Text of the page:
The New York Times Shows Just How Hard It Is To Find The Truth
Back in February, The New York Times debuted its first-ever Oscars ad, a simple spot–just black type on a white screen–that came down to one conclusion: The truth is hard, and it’s more important than ever. Today, the Times launched the next phase of its “Truth Is Hard” campaign by giving us a peek into the process behind some of the striking images we see in its pages and online every day.
Created by agency Droga5 and directed by Darren Aronofsky, the new ads take us on the photographic journey behind two stories, accompanied by commentary from Times photojournalists Tyler Hicks and Bryan Denton, from their time covering the refugee crisis in Greece and ISIS in Iraq, respectively.
The simple, powerful spots clearly illustrate how much effort, dedication and considered thought goes into the work these journalists do, despite the blithe criticism lobbed its way from as high as the White House.
For first time the failing @nytimes will take an ad (a bad one) to help save its failing reputation. Try reporting accurately & fairly!
— Donald J. Trump (@realDonaldTrump) February 26, 2017
These ads, along with two more set to debut next week around feature stories from Chicago and Venezuela, are the advertising equivalent of that infamous Front Page scene, when David Carr takes the Vice guys down a peg, illustrating the extent to which these journalists go to get the stories the rest of us take for granted will be there every day. These journalists will never claim to be performance artists.
Droga5 executive creative director Tim Gordon says if the first part of the campaign was a kind of grand acknowledgment, almost empathizing with the world for the lack of places to turn for truth, this second phase is around the dedicated journalists. “We wanted to hone in on the proof in the pudding,” says Gordon. “To focus on showing that, not only do we recognize the truth is hard, but we’re incredibly dedicated to quality and independent journalism and going after the hardest stories.”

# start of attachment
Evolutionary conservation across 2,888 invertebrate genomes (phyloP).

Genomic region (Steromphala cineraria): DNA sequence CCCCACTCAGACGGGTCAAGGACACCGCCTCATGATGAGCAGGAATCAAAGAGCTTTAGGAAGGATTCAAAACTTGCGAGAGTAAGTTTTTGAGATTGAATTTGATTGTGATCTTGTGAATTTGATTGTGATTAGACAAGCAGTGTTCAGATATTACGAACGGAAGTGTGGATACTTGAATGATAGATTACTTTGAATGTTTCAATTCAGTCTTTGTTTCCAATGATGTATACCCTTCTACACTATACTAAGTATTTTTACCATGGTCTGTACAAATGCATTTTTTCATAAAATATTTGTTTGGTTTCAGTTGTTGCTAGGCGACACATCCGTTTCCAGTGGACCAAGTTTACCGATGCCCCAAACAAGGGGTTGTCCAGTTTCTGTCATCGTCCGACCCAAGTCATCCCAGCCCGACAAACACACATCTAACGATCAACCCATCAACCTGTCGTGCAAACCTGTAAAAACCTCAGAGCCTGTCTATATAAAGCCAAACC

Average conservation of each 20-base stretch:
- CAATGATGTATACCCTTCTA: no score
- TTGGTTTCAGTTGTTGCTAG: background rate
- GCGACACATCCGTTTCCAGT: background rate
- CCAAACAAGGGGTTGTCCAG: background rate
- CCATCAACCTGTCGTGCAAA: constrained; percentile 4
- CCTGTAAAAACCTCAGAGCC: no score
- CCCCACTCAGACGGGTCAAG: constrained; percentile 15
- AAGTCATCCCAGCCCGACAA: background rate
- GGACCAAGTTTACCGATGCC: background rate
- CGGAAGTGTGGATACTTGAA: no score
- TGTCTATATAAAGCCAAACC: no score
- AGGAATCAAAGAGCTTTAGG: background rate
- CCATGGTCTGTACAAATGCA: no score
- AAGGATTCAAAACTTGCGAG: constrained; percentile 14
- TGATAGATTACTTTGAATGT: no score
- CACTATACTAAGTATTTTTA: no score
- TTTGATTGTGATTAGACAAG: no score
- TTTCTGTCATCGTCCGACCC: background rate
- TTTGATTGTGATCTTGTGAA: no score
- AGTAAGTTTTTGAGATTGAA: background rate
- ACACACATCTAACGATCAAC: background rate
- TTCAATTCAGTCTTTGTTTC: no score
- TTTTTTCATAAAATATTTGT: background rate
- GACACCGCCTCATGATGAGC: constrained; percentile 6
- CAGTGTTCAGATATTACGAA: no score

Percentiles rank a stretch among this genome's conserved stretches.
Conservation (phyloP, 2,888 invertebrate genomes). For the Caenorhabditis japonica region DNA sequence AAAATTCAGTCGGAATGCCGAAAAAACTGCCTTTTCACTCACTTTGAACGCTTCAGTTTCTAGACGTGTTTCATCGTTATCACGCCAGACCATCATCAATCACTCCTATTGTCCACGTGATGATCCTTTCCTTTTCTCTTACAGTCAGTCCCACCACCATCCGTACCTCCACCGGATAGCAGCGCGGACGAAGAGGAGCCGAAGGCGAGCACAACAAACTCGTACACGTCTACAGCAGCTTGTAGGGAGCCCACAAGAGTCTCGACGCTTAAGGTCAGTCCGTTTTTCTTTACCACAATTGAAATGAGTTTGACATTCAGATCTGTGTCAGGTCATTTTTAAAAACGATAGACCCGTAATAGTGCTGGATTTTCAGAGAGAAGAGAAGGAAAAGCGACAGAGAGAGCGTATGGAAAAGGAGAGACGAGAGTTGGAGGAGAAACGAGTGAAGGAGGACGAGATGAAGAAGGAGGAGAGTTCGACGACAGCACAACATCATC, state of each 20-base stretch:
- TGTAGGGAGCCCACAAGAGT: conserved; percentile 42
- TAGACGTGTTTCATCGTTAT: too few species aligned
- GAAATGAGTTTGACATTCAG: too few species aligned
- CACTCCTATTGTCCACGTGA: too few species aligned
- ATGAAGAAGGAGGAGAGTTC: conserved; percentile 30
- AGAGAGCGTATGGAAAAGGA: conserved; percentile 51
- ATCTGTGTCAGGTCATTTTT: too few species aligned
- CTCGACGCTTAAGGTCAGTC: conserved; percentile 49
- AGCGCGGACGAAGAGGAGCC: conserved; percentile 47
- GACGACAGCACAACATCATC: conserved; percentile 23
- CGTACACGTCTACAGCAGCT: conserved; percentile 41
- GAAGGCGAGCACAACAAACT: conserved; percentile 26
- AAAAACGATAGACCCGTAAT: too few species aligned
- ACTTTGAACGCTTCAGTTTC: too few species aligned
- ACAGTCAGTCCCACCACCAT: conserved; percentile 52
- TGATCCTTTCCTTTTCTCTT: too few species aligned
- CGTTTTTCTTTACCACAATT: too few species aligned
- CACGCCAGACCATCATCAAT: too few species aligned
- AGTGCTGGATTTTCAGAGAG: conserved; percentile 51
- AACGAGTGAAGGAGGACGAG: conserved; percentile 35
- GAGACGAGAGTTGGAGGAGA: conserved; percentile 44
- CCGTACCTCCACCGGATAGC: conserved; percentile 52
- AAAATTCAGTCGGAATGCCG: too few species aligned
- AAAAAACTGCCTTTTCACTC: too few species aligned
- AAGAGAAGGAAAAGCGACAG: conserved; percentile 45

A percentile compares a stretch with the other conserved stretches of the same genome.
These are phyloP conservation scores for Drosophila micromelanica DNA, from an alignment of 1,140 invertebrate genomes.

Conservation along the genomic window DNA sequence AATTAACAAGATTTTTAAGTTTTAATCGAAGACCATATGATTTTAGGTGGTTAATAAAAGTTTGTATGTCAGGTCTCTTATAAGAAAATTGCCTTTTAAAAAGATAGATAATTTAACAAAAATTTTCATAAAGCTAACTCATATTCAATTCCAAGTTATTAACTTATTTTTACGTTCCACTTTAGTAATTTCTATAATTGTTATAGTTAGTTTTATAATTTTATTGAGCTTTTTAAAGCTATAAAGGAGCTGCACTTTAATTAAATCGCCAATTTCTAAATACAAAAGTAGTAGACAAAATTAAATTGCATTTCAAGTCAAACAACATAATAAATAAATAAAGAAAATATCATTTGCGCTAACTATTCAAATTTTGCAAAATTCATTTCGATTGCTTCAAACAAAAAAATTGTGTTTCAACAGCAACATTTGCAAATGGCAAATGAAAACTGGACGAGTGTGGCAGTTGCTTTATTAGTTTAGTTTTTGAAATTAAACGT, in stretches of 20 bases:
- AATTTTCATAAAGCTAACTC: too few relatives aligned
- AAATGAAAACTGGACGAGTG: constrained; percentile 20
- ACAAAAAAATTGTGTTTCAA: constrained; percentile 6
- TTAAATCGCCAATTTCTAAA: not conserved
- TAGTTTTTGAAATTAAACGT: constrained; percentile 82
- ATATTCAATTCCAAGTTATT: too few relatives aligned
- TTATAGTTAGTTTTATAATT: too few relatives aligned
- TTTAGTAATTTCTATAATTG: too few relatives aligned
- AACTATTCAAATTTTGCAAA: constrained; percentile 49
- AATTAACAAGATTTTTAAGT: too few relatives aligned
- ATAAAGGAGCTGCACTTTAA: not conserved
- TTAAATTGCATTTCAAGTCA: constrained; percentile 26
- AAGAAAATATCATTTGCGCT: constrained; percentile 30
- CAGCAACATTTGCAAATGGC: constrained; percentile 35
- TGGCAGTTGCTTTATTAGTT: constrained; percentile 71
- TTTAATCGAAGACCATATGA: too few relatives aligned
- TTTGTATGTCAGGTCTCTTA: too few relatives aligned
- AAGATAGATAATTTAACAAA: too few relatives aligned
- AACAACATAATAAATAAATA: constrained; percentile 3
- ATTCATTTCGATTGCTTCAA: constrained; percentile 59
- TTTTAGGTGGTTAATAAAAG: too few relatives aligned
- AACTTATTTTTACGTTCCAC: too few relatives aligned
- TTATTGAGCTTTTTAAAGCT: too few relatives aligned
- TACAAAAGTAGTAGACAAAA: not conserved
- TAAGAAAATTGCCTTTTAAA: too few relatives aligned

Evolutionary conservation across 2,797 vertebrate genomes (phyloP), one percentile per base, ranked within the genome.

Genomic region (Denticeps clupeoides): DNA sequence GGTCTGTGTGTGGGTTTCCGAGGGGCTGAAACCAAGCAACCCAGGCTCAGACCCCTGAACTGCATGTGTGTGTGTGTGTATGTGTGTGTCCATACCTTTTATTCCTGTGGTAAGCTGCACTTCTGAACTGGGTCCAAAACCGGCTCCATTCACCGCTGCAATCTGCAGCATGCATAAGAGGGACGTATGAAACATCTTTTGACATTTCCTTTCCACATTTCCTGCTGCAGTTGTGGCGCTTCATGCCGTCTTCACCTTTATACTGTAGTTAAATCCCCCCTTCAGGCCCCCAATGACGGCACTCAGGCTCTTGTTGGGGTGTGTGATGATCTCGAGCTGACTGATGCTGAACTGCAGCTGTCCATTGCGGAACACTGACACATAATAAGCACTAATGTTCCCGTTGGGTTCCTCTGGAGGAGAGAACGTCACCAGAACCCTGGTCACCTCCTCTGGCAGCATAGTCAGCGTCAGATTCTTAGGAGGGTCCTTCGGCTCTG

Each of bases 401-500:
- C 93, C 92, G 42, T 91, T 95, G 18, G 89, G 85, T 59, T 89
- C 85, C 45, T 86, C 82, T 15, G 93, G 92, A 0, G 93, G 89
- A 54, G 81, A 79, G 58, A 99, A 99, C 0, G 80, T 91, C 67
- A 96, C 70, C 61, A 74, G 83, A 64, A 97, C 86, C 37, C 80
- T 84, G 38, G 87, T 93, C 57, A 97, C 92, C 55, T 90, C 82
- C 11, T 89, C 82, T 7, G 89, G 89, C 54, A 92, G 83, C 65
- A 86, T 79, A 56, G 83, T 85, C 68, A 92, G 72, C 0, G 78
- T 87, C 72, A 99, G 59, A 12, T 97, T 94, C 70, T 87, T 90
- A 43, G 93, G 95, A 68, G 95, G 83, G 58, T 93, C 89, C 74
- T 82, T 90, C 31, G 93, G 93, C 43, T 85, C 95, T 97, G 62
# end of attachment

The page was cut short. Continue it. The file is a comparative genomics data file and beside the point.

The agency’s original idea was, we always see the great shot that lands on the front page, but photographers snap thousands of frames, so what could we learn about the process by seeing the photos around that one image? And could they use those photos to tell a simple story of dedication? Gordon and his team then worked with the Times to figure out which stories might best fit the idea.
“We had the idea and some sense of the types of stories we might want to talk about, but we worked closely with them in that process,” says Gordon. “It was a bit like a Venn Diagram of, can it tell a story of mental or physical dedication? Is it an important story we feel needs coverage, whether it’s refugees, Venezuela, ISIS… and then some practical aspects like, are there enough photos to work with?”
All the photos in the ads are real shots from the hard drives of those journalists, even the camera shutter noise in each ad is that of the same camera model that photographer uses. Viewers might not be able to hear the difference between a Nikon and a Canon, but Gordon says that level of detail matters when the campaign hinges on the idea of finding truth. It’s also a small detail in ads that take a very simple approach to storytelling.
“We started out with some grander ideas of how we would treat it, but as you spend more time with them, you realize it’s the pictures and interview that matter most, and the most powerful way to present it is to strip it back and not get in the way,” says Gordon.
The biggest creative challenge behind the ads was not making them five minutes long. Or 10 minutes. Or 30 minutes. Let’s face it, if the Times wanted to it could create an entire video series around how its photographers and journalists build their biggest stories. “From a creative level, one of the biggest challenges was that the stories, and these journalists, are so robust, We had these long, amazing interviews with the journalists, and you leave these just saying, ‘Wow!’ It was about trying to find a simple, powerful thread we could find to focus on because we didn’t have all the time in the world. So to capture that was a real challenge, but an exciting one.”